Environmental Protection

APWA Recognizes Peoria Butler Drive Facility

The Peoria Butler Drive Water Reclamation Facility project was recently named a Public Works Project of the Year by the American Public Works Association (APWA).

The city of Peoria, Ariz., managing agency, along with primary contractor Sundt Construction, Inc. and primary consultant Black & Veatch Corporation, will be presented the award during the association’s International Public Works Congress & Exposition in September at Columbus, Ohio.

Projects of the Year awards are presented annually to promote management and administration excellence of public works projects. This year, APWA selected 19 projects in five categories: Disaster or Emergency Construction/Repair, Environment, Historical Restoration/Preservation, Structures and Transportation. The Peoria Butler Drive Water Reclamation Facility project received the award in the Environment category, more than $75 million range.

The facility project is the largest capital project in the city of Peoria’s history. It became the largest membrane bioreactor (MBR) facility in North America when it was commissioned in 2008. MBR treatment allows the city to provide high-quality, reliable effluent recharge in a small footprint. MBR’s low-profile, compact structures are architecturally compatible with the facility’s surroundings. The city also has started design work for a public park on adjacent property, which will be irrigated with reclaimed water from the facility.

The project stands out not only because the facility serves the city’s need for sustainable water planning, it also retains water credits necessary to sustain the city’s economic development. The plant features state-of-the-art odor control technologies including covers for all major process units. Much of the plant is below grade. The plant air is scrubbed and deodorized before being released into the atmosphere.

The 10 million gallons per day (mgd) facility is expandable to 13 mgd. Flows are delivered via a 25-mgd peak capacity remote pump station that has rough screening capabilities. The new plant features fine screens, nitrogen control, and UV disinfection. Solids are dewatered with three 275 gallons per minute centrifuges. A screw conveyor system conveys dewatered solids to truck containers that haul the waste to a landfill. The dewatering process layout was sited to allow for a future addition of high-level solids treatment to achieve a Class A biosolids suitable for reuse.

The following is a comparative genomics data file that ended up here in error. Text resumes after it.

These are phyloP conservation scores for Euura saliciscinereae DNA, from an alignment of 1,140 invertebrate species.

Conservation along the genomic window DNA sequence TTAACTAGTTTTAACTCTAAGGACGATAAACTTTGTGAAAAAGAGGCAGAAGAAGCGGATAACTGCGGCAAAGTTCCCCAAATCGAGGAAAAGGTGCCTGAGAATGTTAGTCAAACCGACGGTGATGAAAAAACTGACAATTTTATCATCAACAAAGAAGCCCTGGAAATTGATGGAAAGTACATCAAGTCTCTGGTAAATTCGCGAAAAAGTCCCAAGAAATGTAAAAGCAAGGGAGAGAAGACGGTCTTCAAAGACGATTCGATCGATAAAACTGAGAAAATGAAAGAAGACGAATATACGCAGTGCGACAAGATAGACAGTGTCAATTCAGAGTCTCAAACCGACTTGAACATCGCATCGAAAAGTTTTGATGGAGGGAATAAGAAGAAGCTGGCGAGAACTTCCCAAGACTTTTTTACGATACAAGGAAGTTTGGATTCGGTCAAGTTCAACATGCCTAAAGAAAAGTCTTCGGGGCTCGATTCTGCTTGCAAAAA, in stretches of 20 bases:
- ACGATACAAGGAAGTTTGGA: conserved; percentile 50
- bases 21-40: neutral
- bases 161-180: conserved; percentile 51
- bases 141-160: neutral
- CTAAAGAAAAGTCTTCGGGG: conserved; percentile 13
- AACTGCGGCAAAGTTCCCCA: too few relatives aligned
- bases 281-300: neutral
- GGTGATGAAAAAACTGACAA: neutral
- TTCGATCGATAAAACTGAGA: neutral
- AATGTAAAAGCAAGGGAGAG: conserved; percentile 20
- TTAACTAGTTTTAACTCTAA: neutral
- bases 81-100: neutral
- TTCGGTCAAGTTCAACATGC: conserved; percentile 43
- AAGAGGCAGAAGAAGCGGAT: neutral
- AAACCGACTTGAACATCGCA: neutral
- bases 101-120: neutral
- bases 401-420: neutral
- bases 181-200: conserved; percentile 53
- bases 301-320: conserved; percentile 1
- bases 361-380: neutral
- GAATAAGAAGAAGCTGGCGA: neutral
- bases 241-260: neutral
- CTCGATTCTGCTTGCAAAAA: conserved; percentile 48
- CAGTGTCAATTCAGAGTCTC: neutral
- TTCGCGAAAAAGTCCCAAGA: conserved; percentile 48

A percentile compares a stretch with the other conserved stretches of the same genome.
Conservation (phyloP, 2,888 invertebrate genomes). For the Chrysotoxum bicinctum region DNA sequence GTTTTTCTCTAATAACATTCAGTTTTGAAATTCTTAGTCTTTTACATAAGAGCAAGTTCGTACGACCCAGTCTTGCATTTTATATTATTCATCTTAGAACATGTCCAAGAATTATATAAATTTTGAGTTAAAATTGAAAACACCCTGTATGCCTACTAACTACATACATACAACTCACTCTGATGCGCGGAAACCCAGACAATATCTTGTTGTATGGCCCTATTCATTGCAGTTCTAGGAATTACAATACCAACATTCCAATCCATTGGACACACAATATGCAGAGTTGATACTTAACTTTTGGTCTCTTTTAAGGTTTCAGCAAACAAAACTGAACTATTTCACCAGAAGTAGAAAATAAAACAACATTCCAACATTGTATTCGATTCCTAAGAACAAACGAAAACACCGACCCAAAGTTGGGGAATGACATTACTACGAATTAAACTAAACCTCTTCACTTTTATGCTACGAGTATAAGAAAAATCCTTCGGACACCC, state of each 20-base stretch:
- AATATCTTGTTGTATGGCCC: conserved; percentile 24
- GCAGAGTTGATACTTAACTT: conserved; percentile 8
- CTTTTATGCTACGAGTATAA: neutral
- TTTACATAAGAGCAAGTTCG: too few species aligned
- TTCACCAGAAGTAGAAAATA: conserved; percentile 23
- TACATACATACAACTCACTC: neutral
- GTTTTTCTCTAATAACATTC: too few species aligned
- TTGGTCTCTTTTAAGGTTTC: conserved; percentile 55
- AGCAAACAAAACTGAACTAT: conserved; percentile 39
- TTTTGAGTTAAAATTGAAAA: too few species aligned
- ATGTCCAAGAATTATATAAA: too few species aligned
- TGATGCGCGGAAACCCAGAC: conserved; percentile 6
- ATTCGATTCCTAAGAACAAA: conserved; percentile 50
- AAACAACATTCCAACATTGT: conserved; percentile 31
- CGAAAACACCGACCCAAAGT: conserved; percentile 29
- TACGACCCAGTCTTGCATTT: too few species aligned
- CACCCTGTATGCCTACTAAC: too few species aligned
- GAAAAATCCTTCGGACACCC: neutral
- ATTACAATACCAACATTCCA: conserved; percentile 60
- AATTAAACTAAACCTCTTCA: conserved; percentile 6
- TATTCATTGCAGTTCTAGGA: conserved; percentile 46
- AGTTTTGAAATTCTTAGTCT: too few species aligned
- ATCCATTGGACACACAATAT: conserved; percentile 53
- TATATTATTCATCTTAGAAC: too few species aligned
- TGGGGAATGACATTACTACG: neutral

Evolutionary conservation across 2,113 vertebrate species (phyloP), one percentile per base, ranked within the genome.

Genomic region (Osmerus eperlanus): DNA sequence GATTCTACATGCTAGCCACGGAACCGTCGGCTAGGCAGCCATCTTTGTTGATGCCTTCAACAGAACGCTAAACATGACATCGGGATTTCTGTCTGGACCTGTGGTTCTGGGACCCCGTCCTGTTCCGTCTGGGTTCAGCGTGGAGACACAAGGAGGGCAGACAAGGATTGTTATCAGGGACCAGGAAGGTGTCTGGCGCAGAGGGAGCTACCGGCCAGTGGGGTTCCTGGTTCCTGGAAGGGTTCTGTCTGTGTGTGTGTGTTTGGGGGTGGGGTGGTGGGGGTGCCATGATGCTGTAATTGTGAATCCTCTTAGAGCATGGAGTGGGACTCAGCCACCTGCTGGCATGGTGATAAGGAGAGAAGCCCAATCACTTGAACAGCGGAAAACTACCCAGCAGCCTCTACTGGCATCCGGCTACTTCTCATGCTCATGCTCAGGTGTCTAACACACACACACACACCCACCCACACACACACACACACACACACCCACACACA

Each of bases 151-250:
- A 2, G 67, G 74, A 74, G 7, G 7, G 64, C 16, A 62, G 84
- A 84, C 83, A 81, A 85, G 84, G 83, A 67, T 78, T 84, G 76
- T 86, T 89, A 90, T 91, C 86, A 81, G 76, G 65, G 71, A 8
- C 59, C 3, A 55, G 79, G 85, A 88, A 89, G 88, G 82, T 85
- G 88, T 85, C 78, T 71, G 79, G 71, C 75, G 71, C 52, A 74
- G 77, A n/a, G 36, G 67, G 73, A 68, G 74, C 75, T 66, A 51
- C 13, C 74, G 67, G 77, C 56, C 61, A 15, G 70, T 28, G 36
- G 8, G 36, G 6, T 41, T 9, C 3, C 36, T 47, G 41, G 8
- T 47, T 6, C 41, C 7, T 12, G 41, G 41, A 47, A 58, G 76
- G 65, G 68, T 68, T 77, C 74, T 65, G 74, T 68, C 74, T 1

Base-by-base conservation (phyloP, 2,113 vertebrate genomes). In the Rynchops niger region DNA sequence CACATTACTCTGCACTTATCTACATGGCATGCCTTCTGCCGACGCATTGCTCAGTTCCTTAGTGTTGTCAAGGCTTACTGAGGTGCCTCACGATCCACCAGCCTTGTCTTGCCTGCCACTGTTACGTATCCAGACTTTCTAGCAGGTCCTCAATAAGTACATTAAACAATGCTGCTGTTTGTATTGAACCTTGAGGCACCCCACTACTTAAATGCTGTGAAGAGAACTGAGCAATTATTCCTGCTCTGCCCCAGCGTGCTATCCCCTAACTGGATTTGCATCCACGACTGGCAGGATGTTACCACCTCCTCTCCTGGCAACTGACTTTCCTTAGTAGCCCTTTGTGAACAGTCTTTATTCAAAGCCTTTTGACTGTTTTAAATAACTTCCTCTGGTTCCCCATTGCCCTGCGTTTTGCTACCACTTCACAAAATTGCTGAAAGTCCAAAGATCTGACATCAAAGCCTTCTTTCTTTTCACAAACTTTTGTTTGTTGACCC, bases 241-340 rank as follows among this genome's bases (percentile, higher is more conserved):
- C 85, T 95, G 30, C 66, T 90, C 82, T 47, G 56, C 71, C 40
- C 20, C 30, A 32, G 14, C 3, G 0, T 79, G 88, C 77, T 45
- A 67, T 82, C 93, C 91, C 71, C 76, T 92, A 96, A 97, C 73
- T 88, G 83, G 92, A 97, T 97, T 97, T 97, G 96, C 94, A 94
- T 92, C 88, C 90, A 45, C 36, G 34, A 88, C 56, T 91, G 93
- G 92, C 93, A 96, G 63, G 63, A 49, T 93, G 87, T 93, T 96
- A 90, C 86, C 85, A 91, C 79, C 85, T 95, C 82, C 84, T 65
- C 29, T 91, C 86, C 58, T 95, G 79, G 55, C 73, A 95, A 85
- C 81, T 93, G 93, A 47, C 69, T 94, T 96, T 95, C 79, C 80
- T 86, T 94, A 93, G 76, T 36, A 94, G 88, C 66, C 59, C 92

In its first phase, the facility has the ability to treat 10 mgd of wastewater, producing reclaimed water suitable for artificial aquifer recharge or reuse. By recharging the aquifer, the city earns water credits, which means that Peoria can extract the equivalent amount of water from the aquifer to meet future water needs. With the simple installation of several additional membrane cassettes, the facility will ultimately treat 13 mgd.

The Influent Pump Station (IPS) is located offsite in a prime commercial area that was undergoing concurrent development of high-end retail shops, restaurants and entertainment venues. The adjacent intersection had suffered odor problems in the past, and one of the primary considerations for the operation of the IPS was that it prevent inherent odors from impacting the adjacent development, as well as to structurally blend aesthetically with the neighborhood. The solution to this problem was to construct the facility with a focus on architectural continuity and the inclusion of a low-profile odor control system.

The American Public Works Association (www.apwa.net) is a not-for-profit, international organization of more than 29,500 members involved in the field of public works.

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